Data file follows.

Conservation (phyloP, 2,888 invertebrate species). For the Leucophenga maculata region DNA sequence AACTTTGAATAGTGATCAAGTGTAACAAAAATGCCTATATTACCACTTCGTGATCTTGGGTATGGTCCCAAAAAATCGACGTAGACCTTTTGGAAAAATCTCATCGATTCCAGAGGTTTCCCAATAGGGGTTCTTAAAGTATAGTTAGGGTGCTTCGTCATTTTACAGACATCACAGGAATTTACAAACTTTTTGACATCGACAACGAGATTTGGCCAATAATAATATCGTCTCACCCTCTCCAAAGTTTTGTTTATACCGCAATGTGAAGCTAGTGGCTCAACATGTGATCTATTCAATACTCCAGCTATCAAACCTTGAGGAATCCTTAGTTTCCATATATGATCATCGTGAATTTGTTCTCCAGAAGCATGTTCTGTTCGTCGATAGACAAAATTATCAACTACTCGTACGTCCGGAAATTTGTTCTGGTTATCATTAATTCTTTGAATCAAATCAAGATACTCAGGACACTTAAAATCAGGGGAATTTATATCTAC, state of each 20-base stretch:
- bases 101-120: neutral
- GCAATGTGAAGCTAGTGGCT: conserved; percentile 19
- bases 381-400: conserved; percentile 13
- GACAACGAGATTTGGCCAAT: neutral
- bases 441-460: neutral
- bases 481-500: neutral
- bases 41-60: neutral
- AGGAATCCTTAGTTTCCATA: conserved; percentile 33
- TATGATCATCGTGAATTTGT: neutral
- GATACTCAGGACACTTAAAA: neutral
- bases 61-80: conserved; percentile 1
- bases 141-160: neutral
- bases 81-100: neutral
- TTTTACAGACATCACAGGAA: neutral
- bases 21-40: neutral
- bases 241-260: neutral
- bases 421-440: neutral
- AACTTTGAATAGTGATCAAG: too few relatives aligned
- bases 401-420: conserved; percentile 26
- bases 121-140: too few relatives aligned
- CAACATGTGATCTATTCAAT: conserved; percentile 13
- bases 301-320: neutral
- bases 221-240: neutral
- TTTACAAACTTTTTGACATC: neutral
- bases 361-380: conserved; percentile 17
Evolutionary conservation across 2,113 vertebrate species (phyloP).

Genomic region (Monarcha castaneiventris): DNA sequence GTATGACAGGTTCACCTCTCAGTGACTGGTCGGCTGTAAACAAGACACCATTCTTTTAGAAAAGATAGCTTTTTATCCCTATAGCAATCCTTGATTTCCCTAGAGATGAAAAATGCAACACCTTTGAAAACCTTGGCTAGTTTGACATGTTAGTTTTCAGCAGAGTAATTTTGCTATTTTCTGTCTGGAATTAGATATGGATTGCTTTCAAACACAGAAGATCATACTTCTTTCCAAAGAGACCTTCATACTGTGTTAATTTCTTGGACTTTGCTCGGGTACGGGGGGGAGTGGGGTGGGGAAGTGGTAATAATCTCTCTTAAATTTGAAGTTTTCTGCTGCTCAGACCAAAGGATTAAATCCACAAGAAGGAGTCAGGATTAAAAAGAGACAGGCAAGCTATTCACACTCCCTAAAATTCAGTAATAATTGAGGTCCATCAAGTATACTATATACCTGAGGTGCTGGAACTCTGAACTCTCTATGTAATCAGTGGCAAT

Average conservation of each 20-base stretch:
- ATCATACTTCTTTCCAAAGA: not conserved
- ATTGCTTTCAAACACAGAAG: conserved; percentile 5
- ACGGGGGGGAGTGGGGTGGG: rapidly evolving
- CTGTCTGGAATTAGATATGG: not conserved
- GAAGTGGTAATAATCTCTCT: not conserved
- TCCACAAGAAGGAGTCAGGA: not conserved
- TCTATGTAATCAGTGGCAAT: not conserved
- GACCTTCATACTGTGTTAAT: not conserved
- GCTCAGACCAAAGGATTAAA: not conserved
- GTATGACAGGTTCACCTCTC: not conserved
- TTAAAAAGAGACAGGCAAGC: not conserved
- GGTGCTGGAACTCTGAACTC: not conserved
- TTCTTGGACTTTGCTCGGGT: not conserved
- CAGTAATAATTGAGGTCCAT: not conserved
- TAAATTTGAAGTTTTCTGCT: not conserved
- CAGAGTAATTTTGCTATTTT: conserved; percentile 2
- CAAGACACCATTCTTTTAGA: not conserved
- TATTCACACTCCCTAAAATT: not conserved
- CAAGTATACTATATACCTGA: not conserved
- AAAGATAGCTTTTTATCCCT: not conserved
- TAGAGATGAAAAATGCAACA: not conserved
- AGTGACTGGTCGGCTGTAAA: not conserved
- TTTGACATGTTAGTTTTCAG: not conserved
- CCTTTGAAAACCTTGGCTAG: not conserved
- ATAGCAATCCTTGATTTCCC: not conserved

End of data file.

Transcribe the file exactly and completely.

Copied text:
Conservation (phyloP, 2,888 invertebrate species). For the Leucophenga maculata region DNA sequence AACTTTGAATAGTGATCAAGTGTAACAAAAATGCCTATATTACCACTTCGTGATCTTGGGTATGGTCCCAAAAAATCGACGTAGACCTTTTGGAAAAATCTCATCGATTCCAGAGGTTTCCCAATAGGGGTTCTTAAAGTATAGTTAGGGTGCTTCGTCATTTTACAGACATCACAGGAATTTACAAACTTTTTGACATCGACAACGAGATTTGGCCAATAATAATATCGTCTCACCCTCTCCAAAGTTTTGTTTATACCGCAATGTGAAGCTAGTGGCTCAACATGTGATCTATTCAATACTCCAGCTATCAAACCTTGAGGAATCCTTAGTTTCCATATATGATCATCGTGAATTTGTTCTCCAGAAGCATGTTCTGTTCGTCGATAGACAAAATTATCAACTACTCGTACGTCCGGAAATTTGTTCTGGTTATCATTAATTCTTTGAATCAAATCAAGATACTCAGGACACTTAAAATCAGGGGAATTTATATCTAC, state of each 20-base stretch:
- bases 101-120: neutral
- GCAATGTGAAGCTAGTGGCT: conserved; percentile 19
- bases 381-400: conserved; percentile 13
- GACAACGAGATTTGGCCAAT: neutral
- bases 441-460: neutral
- bases 481-500: neutral
- bases 41-60: neutral
- AGGAATCCTTAGTTTCCATA: conserved; percentile 33
- TATGATCATCGTGAATTTGT: neutral
- GATACTCAGGACACTTAAAA: neutral
- bases 61-80: conserved; percentile 1
- bases 141-160: neutral
- bases 81-100: neutral
- TTTTACAGACATCACAGGAA: neutral
- bases 21-40: neutral
- bases 241-260: neutral
- bases 421-440: neutral
- AACTTTGAATAGTGATCAAG: too few relatives aligned
- bases 401-420: conserved; percentile 26
- bases 121-140: too few relatives aligned
- CAACATGTGATCTATTCAAT: conserved; percentile 13
- bases 301-320: neutral
- bases 221-240: neutral
- TTTACAAACTTTTTGACATC: neutral
- bases 361-380: conserved; percentile 17
Evolutionary conservation across 2,113 vertebrate species (phyloP).

Genomic region (Monarcha castaneiventris): DNA sequence GTATGACAGGTTCACCTCTCAGTGACTGGTCGGCTGTAAACAAGACACCATTCTTTTAGAAAAGATAGCTTTTTATCCCTATAGCAATCCTTGATTTCCCTAGAGATGAAAAATGCAACACCTTTGAAAACCTTGGCTAGTTTGACATGTTAGTTTTCAGCAGAGTAATTTTGCTATTTTCTGTCTGGAATTAGATATGGATTGCTTTCAAACACAGAAGATCATACTTCTTTCCAAAGAGACCTTCATACTGTGTTAATTTCTTGGACTTTGCTCGGGTACGGGGGGGAGTGGGGTGGGGAAGTGGTAATAATCTCTCTTAAATTTGAAGTTTTCTGCTGCTCAGACCAAAGGATTAAATCCACAAGAAGGAGTCAGGATTAAAAAGAGACAGGCAAGCTATTCACACTCCCTAAAATTCAGTAATAATTGAGGTCCATCAAGTATACTATATACCTGAGGTGCTGGAACTCTGAACTCTCTATGTAATCAGTGGCAAT

Average conservation of each 20-base stretch:
- ATCATACTTCTTTCCAAAGA: not conserved
- ATTGCTTTCAAACACAGAAG: conserved; percentile 5
- ACGGGGGGGAGTGGGGTGGG: rapidly evolving
- CTGTCTGGAATTAGATATGG: not conserved
- GAAGTGGTAATAATCTCTCT: not conserved
- TCCACAAGAAGGAGTCAGGA: not conserved
- TCTATGTAATCAGTGGCAAT: not conserved
- GACCTTCATACTGTGTTAAT: not conserved
- GCTCAGACCAAAGGATTAAA: not conserved
- GTATGACAGGTTCACCTCTC: not conserved
- TTAAAAAGAGACAGGCAAGC: not conserved
- GGTGCTGGAACTCTGAACTC: not conserved
- TTCTTGGACTTTGCTCGGGT: not conserved
- CAGTAATAATTGAGGTCCAT: not conserved
- TAAATTTGAAGTTTTCTGCT: not conserved
- CAGAGTAATTTTGCTATTTT: conserved; percentile 2
- CAAGACACCATTCTTTTAGA: not conserved
- TATTCACACTCCCTAAAATT: not conserved
- CAAGTATACTATATACCTGA: not conserved
- AAAGATAGCTTTTTATCCCT: not conserved
- TAGAGATGAAAAATGCAACA: not conserved
- AGTGACTGGTCGGCTGTAAA: not conserved
- TTTGACATGTTAGTTTTCAG: not conserved
- CCTTTGAAAACCTTGGCTAG: not conserved
- ATAGCAATCCTTGATTTCCC: not conserved